Even though Prince Harry has stepped back from his royal duties, it doesn't mean he has been removed from the line of succession to the British throne.
The decision by Harry and Meghan, Duchess of Sussex, to walk away from being senior members of the royal family has meant accepting no more public funding, repaying $3 million in renovations on their London home and no longer using their HRH titles, but it doesn't mean there have been any changes in the royal line of succession.
Harry remains sixth in line to the throne held by his grandmother, Queen Elizabeth II, although the chances of him ever ascending to king are remote. He is not only behind his father, Prince Charles, and older brother, Prince William, he also is behind William's three young children, Prince George, 6, Princess Charlotte, 4, and Prince Louis, 1, according to the British rules of succession.
Harry and Meghan also have retained their titles of His Royal Highness and Her Royal Highness, they just will not be using them.
"They remain HRH, they simply won't be using their HRH status,'' royal analyst Victoria Arbiter said on TODAY Monday. "And the reason for that is because the monarchy has to be very careful that there's no indication of people cashing in or monetizing the monarchy or their association to the monarchy. They remain HRH, they just simply can't use it."
Even those without HRH titles, like Harry and Meghan's 8-month-old son, Archie, remain in line to the throne. Archie is one spot behind Harry in seventh in the line of succession.
Royals have been stripped of their HRH titles in the past. Harry's mother, the late Princess Diana, lost her HRH title in 1996 because she divorced Prince Charles.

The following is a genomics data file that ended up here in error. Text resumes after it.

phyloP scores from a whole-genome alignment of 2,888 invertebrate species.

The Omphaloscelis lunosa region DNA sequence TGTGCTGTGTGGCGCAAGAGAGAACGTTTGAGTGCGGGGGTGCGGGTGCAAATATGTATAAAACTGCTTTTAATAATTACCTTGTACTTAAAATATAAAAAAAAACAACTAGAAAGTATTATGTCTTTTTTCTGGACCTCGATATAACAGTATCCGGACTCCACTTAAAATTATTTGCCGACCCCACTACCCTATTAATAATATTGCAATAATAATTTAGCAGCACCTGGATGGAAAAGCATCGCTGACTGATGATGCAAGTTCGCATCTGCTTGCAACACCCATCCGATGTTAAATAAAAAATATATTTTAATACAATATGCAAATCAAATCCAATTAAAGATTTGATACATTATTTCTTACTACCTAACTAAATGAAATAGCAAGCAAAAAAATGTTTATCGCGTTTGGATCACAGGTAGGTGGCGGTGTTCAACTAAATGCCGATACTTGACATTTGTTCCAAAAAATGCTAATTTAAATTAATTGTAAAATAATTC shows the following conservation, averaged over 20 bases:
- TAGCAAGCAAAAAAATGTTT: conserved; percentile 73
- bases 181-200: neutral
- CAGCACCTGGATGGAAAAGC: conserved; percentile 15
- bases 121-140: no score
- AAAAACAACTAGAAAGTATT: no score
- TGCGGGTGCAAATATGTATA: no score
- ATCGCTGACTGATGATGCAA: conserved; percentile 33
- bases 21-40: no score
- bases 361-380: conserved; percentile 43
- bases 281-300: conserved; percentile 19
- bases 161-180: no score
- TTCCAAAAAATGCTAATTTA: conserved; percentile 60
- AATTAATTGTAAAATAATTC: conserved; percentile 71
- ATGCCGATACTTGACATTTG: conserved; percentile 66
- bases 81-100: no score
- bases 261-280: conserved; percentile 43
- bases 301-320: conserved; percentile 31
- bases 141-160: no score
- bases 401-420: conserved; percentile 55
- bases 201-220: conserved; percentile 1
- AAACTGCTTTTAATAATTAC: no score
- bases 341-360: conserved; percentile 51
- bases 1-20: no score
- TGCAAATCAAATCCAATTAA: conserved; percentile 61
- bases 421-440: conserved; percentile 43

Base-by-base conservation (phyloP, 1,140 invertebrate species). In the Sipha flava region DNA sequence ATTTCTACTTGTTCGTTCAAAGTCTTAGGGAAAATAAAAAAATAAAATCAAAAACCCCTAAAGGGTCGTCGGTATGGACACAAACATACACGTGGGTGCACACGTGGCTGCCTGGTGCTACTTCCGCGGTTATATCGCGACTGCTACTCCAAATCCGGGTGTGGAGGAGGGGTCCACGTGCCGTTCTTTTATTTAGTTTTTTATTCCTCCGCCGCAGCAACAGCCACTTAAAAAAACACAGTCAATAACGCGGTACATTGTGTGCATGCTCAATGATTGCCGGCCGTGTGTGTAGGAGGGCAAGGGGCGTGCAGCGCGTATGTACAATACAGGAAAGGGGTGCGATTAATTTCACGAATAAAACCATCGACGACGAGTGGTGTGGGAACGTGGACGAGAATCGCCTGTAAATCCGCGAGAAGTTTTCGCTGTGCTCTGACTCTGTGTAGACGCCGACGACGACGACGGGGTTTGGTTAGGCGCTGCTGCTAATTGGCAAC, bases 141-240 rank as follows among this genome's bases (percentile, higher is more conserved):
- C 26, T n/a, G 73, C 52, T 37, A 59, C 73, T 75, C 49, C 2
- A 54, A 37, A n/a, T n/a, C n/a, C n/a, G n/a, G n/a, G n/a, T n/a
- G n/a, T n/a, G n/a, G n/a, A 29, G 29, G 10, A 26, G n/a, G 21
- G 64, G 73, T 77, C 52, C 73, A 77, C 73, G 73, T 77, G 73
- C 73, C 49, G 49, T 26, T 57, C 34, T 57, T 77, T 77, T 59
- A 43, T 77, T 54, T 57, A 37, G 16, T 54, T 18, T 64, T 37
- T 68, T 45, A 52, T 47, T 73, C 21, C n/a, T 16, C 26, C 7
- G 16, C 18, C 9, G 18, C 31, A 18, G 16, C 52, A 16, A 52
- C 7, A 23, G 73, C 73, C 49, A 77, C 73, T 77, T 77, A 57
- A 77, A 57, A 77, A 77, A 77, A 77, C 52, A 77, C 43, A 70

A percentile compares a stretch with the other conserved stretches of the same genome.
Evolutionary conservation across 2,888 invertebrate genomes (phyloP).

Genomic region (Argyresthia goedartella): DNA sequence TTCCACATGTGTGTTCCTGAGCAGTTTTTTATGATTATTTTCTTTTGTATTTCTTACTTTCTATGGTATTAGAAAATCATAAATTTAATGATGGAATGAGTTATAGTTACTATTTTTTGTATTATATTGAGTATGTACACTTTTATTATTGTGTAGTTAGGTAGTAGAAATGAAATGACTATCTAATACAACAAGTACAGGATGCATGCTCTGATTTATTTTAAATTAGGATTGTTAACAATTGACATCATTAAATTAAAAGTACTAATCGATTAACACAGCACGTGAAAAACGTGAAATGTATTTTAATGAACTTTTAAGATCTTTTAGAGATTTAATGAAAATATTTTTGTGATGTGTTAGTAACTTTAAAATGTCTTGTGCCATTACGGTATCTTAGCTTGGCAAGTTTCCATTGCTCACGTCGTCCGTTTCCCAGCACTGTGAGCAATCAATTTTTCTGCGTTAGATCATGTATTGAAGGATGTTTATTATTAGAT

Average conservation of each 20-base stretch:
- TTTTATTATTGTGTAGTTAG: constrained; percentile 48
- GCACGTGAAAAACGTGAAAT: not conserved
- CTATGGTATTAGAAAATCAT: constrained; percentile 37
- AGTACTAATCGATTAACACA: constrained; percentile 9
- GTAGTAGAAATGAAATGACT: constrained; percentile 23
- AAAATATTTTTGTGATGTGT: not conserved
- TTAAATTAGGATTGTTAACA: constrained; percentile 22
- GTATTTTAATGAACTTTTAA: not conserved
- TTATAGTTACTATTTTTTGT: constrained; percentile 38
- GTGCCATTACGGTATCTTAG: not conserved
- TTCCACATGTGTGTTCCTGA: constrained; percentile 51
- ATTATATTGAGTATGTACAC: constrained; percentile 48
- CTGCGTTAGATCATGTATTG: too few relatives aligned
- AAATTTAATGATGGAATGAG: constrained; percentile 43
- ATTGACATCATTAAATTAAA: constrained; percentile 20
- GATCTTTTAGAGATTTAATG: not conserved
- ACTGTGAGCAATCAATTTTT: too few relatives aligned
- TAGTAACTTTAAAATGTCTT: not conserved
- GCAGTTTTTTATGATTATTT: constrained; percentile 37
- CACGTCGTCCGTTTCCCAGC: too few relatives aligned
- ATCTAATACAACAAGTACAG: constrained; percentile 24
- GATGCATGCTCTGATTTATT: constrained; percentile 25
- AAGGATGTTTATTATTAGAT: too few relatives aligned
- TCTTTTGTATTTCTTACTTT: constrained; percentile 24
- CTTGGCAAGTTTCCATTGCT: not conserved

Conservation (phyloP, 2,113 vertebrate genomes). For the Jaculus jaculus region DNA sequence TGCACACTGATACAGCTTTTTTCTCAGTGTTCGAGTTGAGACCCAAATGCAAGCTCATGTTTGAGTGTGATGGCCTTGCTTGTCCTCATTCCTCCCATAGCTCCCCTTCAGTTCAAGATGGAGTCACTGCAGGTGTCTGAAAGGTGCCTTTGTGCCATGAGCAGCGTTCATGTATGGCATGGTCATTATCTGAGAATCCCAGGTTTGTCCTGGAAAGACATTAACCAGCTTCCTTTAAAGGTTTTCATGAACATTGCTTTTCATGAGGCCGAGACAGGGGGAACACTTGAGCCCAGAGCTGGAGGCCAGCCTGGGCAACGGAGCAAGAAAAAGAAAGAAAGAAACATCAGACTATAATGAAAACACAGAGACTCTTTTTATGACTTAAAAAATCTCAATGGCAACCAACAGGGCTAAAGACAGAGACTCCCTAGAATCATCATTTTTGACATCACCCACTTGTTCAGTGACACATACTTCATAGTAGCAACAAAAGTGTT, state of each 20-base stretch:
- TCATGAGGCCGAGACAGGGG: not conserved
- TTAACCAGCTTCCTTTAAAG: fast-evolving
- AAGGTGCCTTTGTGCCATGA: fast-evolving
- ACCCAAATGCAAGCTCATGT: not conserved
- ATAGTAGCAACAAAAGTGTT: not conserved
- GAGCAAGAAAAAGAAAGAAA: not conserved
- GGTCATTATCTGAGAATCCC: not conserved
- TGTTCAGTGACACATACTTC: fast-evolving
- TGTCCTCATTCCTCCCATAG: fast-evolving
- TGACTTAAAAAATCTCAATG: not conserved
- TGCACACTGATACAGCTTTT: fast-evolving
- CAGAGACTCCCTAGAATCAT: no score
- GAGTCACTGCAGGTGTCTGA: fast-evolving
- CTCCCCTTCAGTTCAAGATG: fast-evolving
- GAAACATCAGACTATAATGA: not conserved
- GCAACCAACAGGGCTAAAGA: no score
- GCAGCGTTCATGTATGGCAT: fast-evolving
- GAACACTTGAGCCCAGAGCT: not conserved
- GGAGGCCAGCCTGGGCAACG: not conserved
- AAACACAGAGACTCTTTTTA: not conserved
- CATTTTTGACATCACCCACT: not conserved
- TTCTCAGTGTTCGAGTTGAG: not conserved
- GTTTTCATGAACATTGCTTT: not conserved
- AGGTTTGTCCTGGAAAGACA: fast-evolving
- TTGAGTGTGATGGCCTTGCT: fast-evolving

"There's famous stories of Prince William comforting Diana when she was crying over it, saying, 'Don't worry Mummy, one day when I'm king I'll reinstate your HRH,''' Arbiter said.
The changes have also raised questions over whether Harry and Meghan will now use a last name. Since the couple was named the Duke and Duchess of Sussex by the queen on their wedding day in 2018, it's possible they could use Sussex as a last name.
The Duke and Duchess of Cambridge, Prince William and the former Kate Middleton, have used Cambridge as the last name for George and Charlotte at school.
However, the royal website states that if any member of the family needs to use a last name, it's Mountbatten-Windsor, which comes from Prince Phillip's last name of Mountbatten and the name Queen Elizabeth II's grandfather, King George V, took in 1917 from Windsor Castle. Archie has Mountbatten-Windsor listed as his last name on his birth certificate.
The new arrangement also has raised the question of who will be footing the bill for the extensive security protecting Harry, Meghan and Archie, who plan to live much of the time in Canada. Arbiter said the "jury's still out" on whether it will be British taxpayers, the Canadian government or some other source paying the tab.